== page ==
I was listening to Jarvis Cocker do a radio show on a Sunday a while back and he played a piece by a man named Matthew Herbert. It felt like the countryside he said ‘without it being about sweeping string pieces’. How could this be? This is not possible. Jarvis you nut. However, he was tooting sense.
‘One Pig’ is the final part of a trilogy of work by Matthew Herbert: experimentalist, jazz musician, electronic, sampler, inventor of pig instruments?!
The concept ‘One Pig’ is based around sounds of the life of one particular pig from birth to slaughter. It is has caused controversy (including via the ever so informed and rational PETA) and has intrigued many. Here is a quick review of the best moments.
On opening track you hear the mechanics of a farm as well as sounds and snorts of a pig, it starts off serene as slowly a tenori on (I believe, or something that sounds similar) pins underneath the track. All of a sudden out of nowhere a gargantuan snort overloads the entire track. This is a pig in labour.
October begins with the snorting once again from the mother pig with the piglets in the background. It revolves into an ambient melody of luscious unfurling exhilarating piece. It is one of the best slivers of the album.
Skipping forward a little to December. A rhythm mechanical track that I believe uses parts of a pig as percussion. Atmospherically lifting, with transcending moments of breathlessness. January takes a little from Nine Inch Nails work, at times.
February is a little haunting at first as you can hear faint sounds of knives being sharpened and then the chewing of drooping food. It is extremely well recorded, possibly binaural. It features motion in the track, stereo galore. If you like to feel apart of the action then put this track on either with great speakers or a pair of headphones. It gets a bit noisy though, bare in mind.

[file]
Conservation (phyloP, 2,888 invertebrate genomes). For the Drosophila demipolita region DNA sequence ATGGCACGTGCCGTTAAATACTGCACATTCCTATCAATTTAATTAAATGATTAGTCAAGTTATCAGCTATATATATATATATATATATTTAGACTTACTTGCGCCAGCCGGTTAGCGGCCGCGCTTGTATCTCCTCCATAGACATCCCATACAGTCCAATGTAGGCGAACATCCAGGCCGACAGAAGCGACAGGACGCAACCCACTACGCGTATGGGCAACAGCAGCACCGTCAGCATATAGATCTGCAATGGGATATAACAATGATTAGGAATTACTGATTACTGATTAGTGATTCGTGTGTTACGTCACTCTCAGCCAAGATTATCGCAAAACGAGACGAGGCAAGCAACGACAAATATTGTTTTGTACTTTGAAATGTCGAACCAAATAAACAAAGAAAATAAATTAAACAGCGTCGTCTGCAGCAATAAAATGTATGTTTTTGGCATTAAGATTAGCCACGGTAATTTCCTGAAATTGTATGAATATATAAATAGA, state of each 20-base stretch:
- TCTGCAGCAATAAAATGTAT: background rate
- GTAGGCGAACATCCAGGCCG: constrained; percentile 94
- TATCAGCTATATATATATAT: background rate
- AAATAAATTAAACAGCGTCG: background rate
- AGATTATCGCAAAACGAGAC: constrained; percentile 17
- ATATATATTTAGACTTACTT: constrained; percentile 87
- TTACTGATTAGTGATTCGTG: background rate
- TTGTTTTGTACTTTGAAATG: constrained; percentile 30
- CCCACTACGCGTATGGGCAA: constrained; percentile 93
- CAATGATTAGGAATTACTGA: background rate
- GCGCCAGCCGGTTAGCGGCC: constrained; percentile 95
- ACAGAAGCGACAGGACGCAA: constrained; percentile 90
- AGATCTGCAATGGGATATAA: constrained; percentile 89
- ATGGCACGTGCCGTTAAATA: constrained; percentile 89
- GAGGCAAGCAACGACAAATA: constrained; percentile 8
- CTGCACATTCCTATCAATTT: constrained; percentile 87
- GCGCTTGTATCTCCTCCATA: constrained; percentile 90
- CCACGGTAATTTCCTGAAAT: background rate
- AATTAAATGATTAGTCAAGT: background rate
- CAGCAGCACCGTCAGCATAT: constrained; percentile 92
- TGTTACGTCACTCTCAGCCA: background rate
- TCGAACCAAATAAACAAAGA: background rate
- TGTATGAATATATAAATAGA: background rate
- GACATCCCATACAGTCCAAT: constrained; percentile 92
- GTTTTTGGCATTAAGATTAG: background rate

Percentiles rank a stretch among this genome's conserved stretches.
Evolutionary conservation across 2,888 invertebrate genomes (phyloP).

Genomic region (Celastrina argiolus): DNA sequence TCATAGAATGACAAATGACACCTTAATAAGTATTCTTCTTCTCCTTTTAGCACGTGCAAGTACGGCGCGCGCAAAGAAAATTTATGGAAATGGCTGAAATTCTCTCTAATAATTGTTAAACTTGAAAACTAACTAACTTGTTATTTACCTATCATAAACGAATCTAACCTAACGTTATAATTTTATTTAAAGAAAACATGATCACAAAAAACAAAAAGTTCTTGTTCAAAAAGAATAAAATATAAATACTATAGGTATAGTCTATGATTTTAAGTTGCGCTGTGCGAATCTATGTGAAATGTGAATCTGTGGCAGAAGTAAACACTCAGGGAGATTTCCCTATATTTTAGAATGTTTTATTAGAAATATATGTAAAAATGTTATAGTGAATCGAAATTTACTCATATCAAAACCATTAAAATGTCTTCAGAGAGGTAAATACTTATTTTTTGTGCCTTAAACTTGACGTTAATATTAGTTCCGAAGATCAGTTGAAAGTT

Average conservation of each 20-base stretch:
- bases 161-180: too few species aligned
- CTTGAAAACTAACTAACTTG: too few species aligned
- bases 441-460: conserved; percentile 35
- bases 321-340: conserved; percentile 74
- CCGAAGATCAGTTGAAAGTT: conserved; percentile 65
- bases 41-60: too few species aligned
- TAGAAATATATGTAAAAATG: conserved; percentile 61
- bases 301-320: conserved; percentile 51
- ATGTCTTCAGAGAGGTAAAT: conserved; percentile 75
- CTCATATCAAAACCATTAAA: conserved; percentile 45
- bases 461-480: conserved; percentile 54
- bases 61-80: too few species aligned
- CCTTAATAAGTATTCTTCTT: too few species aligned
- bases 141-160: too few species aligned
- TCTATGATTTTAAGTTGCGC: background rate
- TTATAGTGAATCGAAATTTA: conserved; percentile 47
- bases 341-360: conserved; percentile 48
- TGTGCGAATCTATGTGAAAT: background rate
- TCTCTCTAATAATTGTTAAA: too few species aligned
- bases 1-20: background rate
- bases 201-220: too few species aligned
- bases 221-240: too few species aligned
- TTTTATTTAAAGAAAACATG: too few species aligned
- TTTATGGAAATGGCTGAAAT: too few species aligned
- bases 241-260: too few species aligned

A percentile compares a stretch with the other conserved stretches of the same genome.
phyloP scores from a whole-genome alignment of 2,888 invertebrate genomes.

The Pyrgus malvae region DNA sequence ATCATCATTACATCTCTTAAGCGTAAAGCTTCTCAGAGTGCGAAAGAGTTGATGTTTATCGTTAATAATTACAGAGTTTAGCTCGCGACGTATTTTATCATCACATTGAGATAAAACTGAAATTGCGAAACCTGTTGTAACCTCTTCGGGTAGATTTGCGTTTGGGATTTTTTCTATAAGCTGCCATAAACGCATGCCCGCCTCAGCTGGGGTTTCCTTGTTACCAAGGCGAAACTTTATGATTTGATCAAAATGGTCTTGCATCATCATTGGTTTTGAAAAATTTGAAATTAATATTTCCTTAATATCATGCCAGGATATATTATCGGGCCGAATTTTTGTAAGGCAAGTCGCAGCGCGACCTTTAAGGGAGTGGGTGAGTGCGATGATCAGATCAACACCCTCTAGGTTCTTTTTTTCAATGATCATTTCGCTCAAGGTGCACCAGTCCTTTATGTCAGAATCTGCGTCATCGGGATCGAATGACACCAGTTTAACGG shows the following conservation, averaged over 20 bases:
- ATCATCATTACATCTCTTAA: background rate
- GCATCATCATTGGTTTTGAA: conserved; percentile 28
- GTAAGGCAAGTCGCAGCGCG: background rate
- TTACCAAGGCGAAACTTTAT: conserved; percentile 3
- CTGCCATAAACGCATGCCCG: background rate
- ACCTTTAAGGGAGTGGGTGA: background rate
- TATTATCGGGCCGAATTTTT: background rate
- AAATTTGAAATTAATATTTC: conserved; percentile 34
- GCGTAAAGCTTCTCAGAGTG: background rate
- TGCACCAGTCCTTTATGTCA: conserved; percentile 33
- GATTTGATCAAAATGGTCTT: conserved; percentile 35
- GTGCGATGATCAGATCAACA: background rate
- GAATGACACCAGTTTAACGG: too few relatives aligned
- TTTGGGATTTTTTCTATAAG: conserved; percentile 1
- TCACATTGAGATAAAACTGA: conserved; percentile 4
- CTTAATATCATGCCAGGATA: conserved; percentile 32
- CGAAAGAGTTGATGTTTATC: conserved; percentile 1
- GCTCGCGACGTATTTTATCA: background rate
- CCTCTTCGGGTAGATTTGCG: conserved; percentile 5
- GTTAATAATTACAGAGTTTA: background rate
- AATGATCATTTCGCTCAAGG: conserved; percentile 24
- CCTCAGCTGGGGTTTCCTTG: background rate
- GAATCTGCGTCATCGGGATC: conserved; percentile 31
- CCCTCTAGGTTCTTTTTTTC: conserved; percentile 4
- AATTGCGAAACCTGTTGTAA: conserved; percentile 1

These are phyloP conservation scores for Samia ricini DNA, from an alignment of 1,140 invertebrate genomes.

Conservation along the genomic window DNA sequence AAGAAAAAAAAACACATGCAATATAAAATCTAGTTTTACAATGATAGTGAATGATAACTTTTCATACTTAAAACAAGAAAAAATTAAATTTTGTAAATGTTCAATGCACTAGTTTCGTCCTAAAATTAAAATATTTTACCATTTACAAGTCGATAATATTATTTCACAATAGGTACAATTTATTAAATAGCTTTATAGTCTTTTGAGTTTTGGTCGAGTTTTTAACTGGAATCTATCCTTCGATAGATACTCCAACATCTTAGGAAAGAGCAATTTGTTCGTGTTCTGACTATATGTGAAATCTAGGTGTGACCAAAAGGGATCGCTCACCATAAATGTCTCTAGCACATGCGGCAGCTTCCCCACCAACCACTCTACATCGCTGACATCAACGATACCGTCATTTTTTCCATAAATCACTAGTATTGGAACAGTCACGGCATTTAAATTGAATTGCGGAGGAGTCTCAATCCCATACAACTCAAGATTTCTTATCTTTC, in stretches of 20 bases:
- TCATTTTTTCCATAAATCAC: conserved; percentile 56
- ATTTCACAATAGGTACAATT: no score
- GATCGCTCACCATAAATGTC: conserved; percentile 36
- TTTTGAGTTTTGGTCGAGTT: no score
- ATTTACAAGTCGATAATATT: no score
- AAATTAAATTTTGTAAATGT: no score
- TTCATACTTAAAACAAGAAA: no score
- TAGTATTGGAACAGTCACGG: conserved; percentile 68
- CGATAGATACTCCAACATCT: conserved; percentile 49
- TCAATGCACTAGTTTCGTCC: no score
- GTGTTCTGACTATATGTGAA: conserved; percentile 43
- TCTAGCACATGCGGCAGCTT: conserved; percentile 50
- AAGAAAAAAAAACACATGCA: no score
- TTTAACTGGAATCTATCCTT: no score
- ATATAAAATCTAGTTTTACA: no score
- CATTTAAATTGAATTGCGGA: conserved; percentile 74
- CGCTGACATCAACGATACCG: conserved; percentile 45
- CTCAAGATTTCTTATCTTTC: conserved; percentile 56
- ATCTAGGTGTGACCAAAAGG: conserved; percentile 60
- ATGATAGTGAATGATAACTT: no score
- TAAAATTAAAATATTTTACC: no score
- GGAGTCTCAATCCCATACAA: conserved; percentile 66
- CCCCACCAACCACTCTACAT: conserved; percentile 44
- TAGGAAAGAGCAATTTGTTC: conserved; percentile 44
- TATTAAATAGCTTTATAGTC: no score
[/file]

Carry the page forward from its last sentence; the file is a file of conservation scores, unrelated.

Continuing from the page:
The concluding moment of the album ‘May 2011’ is a somber and teary eyed moment. It contrasts with the rest of the album and acts like a little obituary to the life of a single animal. It features just ambient noises underneath a guitar and vocals. One of the highlight moments on the album, genuinely beautiful and blissful in a very peculiar way.
As a collection, at times it is a little awkward but generally it is worth a listen. Those are some of the key moments anyway. Is it pretentious? Surprisingly not. The concept surely sounds like a parody of a prog band however it truly works at times. Jarvis Cocker was perfectly right by saying it pictures the countryside. A little messy and obviously experimental at times but conceptually interesting with two stand out tracks. Great for musicians and those seeking for extraordinary sounds, not so great for a casual musical listener.
You can listen to it below thanks to Matthew Herbert’s Bandcamp profile:
There is an interesting article on Herbert’s site between himself and PETA’s German Editor in Chief: http://www.matthewherbert.com/news/2011/11/3/matthew-herbert-vs-peta.html
(To Matthew, I enjoyed this quite a bit, it is just hard to grasp straight away and there are certain sections I really admire. Just in case you read this article I thought I’d leave a note at the bottom. Thanks.)